Kenya Medical Research Institute (KEMRI) announced on Monday that is looking to develop mosquito insecticides from locally grown pyrethrum flowers. This is good news to Kenya’s pyrethrum farmers in the country who are set to be the first hand beneficiaries of the project.
In her bid to contain the deadly malaria disease that claims nearly 23,000 lives in the East African, plans to replace the synthetic insecticides available in the country with pyrethrum-based insecticide.
KEMRI announced plans for the study after the country’s health ministry discovered from a research that the synthetic pyrethroids cannot kill 60% of the malaria-causing mosquitos. The study is also aimed and providing a lasting solution to the mosquito menace that is increasingly becoming resistant towards the available synthetic pyrethrum.
Kenya’s pyrethrum farmers are set to be the major benefactors as if the study and trials are success it will mean that a Pyrethrum plant will be established by the Kenya Pyrethrum Directorate and as a result increasing the demand for pyrethrum.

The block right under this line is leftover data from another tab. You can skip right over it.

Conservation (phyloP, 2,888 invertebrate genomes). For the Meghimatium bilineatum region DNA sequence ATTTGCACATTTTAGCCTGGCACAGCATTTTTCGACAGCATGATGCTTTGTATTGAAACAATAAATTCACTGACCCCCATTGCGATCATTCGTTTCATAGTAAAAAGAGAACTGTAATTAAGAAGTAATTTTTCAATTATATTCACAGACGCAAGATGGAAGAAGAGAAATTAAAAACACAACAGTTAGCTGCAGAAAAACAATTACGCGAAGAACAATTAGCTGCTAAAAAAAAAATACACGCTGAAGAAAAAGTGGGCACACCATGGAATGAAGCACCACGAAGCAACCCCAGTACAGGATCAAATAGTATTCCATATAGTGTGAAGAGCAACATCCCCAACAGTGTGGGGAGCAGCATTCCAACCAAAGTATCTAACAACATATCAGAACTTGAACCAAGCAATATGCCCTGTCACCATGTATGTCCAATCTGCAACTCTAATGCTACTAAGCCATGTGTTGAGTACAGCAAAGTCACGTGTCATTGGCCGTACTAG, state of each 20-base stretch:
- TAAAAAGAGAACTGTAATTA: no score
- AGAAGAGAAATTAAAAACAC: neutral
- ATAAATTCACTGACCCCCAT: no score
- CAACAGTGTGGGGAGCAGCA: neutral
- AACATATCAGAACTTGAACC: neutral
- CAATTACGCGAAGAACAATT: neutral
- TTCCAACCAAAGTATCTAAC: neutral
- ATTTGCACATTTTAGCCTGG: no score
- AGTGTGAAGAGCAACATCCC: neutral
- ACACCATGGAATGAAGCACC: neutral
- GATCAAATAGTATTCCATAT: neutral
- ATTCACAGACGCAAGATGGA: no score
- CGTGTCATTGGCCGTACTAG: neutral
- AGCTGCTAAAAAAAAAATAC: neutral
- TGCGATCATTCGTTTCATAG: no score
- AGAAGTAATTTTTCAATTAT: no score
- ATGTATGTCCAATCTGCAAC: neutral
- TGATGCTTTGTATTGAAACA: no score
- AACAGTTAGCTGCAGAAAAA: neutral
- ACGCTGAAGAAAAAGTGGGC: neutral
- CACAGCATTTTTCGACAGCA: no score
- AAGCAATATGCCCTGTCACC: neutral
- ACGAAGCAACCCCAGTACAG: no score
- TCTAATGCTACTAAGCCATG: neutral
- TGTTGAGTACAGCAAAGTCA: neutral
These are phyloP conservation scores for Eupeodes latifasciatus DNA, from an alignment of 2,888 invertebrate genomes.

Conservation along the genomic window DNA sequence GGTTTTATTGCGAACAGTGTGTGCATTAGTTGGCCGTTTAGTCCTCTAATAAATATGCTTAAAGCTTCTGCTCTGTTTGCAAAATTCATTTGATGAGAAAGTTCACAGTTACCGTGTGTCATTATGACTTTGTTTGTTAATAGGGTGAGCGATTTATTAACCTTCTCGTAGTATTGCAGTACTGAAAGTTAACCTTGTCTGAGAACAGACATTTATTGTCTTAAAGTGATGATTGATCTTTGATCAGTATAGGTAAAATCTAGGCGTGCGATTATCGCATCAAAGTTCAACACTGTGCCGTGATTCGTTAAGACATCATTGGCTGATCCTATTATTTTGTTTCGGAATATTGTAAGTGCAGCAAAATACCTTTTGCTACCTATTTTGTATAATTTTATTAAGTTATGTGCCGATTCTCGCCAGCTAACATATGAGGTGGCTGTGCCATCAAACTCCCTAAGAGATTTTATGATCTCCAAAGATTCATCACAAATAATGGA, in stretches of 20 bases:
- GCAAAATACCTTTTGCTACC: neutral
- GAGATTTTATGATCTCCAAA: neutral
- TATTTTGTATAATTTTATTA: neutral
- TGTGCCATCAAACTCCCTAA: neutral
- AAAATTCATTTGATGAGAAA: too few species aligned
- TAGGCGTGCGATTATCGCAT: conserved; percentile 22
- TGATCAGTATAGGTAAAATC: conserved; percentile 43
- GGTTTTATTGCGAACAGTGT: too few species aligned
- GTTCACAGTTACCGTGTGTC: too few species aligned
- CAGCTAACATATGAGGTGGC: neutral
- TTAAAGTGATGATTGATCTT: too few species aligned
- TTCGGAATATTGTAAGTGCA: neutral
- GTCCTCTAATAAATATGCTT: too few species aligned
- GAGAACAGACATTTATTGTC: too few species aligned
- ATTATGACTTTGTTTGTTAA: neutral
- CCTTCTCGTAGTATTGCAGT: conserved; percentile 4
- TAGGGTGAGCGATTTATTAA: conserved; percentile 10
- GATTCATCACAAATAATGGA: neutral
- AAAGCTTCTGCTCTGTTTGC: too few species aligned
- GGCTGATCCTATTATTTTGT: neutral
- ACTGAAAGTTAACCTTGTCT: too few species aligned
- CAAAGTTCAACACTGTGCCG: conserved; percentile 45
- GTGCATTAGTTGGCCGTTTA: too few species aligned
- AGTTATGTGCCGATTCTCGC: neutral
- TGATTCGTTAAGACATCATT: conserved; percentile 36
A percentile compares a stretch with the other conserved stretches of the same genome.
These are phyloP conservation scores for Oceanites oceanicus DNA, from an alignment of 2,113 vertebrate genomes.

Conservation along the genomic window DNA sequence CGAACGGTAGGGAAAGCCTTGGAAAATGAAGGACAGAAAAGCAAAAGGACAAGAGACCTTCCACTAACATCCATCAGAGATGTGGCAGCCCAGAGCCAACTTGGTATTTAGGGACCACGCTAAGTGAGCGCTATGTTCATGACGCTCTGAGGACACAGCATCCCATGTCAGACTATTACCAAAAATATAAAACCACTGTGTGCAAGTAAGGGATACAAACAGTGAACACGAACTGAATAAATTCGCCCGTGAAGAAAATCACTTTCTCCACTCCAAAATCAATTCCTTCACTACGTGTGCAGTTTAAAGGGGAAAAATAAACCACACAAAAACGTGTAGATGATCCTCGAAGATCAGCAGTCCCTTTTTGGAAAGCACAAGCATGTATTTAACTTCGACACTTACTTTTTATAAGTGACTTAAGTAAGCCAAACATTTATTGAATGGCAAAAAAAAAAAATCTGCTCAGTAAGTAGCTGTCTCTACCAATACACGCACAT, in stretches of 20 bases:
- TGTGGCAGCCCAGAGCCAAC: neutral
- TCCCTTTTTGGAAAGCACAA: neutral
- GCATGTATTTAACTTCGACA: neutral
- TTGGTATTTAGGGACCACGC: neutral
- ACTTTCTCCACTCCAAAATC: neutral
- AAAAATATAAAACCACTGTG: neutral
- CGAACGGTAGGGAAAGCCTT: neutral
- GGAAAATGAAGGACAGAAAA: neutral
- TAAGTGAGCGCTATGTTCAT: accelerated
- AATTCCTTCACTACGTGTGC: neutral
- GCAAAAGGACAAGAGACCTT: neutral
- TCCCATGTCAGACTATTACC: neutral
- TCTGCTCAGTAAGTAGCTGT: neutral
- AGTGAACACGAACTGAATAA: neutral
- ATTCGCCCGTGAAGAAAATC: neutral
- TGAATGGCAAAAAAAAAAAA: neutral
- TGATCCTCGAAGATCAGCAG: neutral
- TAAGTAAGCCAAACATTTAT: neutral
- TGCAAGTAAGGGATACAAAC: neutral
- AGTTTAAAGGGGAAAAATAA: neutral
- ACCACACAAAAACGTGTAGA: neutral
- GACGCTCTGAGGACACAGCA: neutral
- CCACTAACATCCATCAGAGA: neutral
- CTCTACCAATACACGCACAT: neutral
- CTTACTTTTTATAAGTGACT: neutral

While Pyrethrum Directorate has been producing natural insecticides on trial bases, this is set to change in the event the study by KEMRI is successful.
The pyrethroid-resistant mosquito pose a major threat to the country’s population as it could increase the number of malaria-caused deaths in the country if nothing is done and done fast.
Professor Solomon Mpoke the KEMRI Director said that other than enhancing the malaria fighting strategies the use of natural pyrethrum in making domestic insecticides is a win-win for all the stakeholders.
For the farmers there will be increased earnings from the pyrethrum, country’s GDP will see a new source of revenue and above all the mosquito-related diseases will reduce to a minimum.